Sanders said the United States has a “moral responsibility to act” in the face of climate change and proposed comprehensive legislation to transform the country’s energy system away from fossil fuels and toward energy efficiency and sustainable energy, which he said will result in 20 million new jobs in green energy production.

Going through his platform, Sanders also called for the legalization of marijuana, elimination of private prisons and detention centers, and an end to the “so-called war on drugs,” which he said has disproportionately impacted people of color.

As president, Sanders said he would “end the demonization of the undocumented [immigrants]” and restore the Deferred Action for Childhood Arrivals program that provided renewable two-year periods free from deportation for those brought to the country as children.

The American people should determine the country’s gun policy, not the National Rifle Association, said Sanders, adding that if elected he’ll effect universal background checks for gun purchases and an end to the sale and distribution of assault weapons.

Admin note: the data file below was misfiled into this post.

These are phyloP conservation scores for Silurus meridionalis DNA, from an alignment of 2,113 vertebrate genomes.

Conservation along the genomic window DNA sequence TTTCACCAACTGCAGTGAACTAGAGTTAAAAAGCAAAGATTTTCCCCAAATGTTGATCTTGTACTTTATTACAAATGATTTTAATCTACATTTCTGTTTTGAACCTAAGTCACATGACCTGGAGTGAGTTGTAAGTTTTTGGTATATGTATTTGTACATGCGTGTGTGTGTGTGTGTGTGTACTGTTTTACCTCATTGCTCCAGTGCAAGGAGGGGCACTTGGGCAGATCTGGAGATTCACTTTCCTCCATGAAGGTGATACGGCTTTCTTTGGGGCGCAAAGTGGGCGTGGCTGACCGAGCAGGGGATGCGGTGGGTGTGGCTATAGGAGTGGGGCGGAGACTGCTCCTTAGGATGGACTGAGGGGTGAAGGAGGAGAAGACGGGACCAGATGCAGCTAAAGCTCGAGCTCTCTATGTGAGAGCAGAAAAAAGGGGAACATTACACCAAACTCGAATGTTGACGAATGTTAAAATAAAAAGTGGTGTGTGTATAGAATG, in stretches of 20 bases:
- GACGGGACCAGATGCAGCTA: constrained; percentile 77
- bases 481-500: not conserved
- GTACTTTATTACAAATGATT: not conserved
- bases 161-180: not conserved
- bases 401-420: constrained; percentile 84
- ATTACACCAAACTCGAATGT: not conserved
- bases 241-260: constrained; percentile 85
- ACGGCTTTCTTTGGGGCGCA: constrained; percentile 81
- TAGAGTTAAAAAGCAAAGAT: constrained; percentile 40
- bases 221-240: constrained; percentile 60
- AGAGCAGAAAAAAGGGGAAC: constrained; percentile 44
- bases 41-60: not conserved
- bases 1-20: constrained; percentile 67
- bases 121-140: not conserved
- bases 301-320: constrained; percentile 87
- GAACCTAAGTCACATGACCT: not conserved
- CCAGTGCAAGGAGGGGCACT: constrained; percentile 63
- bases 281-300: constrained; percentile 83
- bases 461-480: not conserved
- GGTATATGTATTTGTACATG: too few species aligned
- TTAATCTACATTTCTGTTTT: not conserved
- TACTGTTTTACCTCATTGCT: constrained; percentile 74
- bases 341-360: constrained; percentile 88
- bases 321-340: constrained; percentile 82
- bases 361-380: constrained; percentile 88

Sanders said if elected he won’t nominate anyone to the court who is not fully supportive of the 1973 Supreme Court decision in Roe v. Wade, which protects the right to an abortion.

“We are having the most consequential election in history. Let us win here in New Hampshire, let us win the Democratic nomination, let us defeat Donald Trump, let us transform this country, let us go forward together,” Sanders said in closing his speech.

Many in the crowd, especially young people, said they came from nearby states — Massachusetts, New York, and Connecticut — to hear Sanders’ speech, but there was a sizable group of local people as well.